Ali Mohammed Al-Nimr And Four Other Activists Saudia Arabia Has Locked Away

29/09/2015 16:39 | Updated 30 September 2015

Saudi Arabia, a leading representative of the five-member UN Human Rights Council panel, made headlines in August for beheading more people than the Islamic State.

It has also recently attracted attention for planning to crucify a teenager who was arrested in 2012 for taking part in an anti-government protest.

Ali Mohammed al-Nimr was arrested at the age of seventeen, here's his story and four other activists that have been similarly sentenced...

  • Ali Mohammed al-Nimr
    Arrested in 2012 for taking part in an anti-government protest in Saudi Arabia Ali Mohammed al-Nimr will be crucified and beheaded after his latest appeal was dismissed.

    He was apprehended aged 17 after a closed trial found him guilty of encouraging pro-democracy protests using his Blackberry.

    Al-Nimr was allegedly tortured, denied access to a lawyer and not even told when his case was taking place until after he was sentenced to death.

  • Raif Badawi
    Facebook / Rafiofficialpage
    Raif Badawi is an activist and was sentenced to 10 years and 1,000 lashes in prison after a Jeddah court convicted him for “insulting Islam."

    Badawi founded a critical liberal website, and was imprisoned for his comments during television interviews.

    Despite a worldwide appeal, in June a court upheld the decision to sentence the blogger, meaning his family's lawyers have no recourse for further appeal.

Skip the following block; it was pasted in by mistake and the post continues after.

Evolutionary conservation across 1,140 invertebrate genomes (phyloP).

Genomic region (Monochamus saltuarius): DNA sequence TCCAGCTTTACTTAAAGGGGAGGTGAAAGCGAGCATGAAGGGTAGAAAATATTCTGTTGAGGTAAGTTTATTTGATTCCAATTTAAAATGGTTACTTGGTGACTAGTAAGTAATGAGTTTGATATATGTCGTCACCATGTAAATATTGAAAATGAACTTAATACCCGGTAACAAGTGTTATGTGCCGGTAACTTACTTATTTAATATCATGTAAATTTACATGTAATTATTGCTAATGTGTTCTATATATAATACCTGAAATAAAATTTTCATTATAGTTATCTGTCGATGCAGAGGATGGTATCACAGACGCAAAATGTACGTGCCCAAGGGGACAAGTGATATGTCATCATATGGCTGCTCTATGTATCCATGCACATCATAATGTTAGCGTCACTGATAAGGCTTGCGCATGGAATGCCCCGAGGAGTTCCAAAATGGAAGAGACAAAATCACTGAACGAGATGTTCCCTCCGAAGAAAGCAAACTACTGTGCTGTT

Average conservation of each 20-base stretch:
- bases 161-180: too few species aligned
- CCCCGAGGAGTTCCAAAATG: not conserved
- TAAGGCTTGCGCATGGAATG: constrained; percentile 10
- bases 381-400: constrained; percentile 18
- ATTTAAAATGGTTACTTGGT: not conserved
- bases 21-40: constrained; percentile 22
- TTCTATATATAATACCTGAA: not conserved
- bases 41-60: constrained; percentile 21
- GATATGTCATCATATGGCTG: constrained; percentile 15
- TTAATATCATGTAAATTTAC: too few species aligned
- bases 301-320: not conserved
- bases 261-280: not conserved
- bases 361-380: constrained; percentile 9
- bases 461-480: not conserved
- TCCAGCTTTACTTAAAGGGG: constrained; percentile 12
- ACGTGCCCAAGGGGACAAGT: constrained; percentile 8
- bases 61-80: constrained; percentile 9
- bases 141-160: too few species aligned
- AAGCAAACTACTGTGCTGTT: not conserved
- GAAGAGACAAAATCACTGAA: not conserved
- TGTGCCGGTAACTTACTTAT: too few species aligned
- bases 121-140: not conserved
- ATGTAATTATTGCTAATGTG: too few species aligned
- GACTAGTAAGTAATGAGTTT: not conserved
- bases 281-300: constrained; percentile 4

• Fadhil al-Manasif
    Fadhil al-Manasif is a human rights activist from the Eastern Province city of Qatif, al-Manasif and received a harsh 15-year sentence, plus a 15-year travel ban for charges that included “breaking allegiance with the king” and “being in contact with foreign news agencies in order to exaggerate news and harm the reputation of the kingdom of Saudi Arabia and its people.”
  • Waleed Abu al-Khair
    Facebook / WaleedAbuAlkhair
    A Specialized Criminal Court judge ordered the detention of prominent human rights lawyer Waleed Abu al-Khair on April 15. In July, the court convicted him on vague charges arising solely from his peaceful activism, sentencing him to 15 years in prison, a 15-year travel ban, and a fine of 200,000 Saudi Riyals (US$53,000).
  • Fowzan al-Harbi
    Gulf Center For Human Rights
    Fowzan Al-Harbi is co-founder of the Saudi Civil and Political Right Association (ACPRA), and is known in Saudi Arabia for speaking out on the human rights situation in the country.

    On 19 November 2014, a court sentenced al-Harbi to seven years in prison but suspended six years of the sentence on condition that he does not return to his activism.

According to Human Rights Watch, Saudi Arabia continued in 2014 to try, convict, and imprison political dissidents and human rights activists solely on account of their peaceful activities.

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